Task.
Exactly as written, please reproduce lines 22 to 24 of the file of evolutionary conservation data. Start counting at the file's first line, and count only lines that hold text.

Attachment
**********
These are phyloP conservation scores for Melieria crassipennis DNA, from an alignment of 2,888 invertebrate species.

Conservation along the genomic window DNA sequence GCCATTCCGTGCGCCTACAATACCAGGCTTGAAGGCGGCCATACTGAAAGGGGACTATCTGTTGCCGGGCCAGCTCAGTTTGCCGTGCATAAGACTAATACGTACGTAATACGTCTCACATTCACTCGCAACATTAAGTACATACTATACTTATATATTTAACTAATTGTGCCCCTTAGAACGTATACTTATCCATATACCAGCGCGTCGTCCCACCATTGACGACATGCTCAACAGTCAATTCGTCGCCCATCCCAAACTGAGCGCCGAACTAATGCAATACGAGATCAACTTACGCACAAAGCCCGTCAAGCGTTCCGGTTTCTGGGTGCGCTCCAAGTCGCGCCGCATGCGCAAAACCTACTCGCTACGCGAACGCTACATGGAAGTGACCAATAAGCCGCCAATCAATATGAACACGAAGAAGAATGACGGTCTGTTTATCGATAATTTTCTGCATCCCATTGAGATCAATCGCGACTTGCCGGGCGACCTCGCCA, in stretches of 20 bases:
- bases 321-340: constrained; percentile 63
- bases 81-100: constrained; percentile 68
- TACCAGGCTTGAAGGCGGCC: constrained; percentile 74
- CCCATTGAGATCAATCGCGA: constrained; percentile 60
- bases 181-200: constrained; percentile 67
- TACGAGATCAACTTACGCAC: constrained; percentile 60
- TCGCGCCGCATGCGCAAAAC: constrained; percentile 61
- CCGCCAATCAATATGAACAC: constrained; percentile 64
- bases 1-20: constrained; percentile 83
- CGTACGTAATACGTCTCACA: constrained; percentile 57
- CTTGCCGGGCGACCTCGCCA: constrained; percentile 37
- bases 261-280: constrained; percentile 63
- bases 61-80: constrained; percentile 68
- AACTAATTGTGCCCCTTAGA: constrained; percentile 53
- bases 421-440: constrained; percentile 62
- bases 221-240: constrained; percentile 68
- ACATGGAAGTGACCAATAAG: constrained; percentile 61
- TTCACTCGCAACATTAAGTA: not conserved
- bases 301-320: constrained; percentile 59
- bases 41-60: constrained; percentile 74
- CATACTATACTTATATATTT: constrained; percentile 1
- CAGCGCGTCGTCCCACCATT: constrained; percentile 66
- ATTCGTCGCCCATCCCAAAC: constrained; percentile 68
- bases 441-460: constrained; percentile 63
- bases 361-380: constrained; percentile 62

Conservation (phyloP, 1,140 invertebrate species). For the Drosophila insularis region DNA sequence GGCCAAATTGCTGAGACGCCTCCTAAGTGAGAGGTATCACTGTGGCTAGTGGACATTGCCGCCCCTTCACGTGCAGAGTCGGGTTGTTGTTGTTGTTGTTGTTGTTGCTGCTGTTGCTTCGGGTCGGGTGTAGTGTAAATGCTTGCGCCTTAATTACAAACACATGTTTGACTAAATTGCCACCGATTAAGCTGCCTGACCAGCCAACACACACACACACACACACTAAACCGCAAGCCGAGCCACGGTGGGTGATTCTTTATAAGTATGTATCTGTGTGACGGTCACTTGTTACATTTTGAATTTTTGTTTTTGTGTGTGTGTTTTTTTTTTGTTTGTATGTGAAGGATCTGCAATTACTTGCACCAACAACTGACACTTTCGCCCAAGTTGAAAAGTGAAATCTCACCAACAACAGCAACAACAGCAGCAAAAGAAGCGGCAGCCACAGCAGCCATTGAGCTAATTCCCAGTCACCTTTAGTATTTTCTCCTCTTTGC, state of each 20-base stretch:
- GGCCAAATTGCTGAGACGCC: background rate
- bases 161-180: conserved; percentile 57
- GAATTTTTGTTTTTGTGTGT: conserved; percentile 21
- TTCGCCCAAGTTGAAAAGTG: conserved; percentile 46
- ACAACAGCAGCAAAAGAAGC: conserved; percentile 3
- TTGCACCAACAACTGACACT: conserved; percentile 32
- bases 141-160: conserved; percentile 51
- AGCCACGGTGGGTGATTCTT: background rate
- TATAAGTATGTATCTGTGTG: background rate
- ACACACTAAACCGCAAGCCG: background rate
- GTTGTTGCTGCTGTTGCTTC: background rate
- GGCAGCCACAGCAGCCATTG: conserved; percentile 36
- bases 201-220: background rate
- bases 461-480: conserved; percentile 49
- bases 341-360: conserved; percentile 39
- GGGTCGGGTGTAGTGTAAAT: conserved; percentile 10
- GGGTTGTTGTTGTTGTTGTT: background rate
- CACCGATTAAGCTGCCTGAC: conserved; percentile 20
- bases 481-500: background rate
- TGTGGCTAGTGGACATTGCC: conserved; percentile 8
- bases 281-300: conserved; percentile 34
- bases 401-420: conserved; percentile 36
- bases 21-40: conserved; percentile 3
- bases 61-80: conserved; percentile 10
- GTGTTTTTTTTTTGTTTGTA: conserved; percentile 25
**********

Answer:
- bases 41-60: constrained; percentile 74
- CATACTATACTTATATATTT: constrained; percentile 1
- CAGCGCGTCGTCCCACCATT: constrained; percentile 66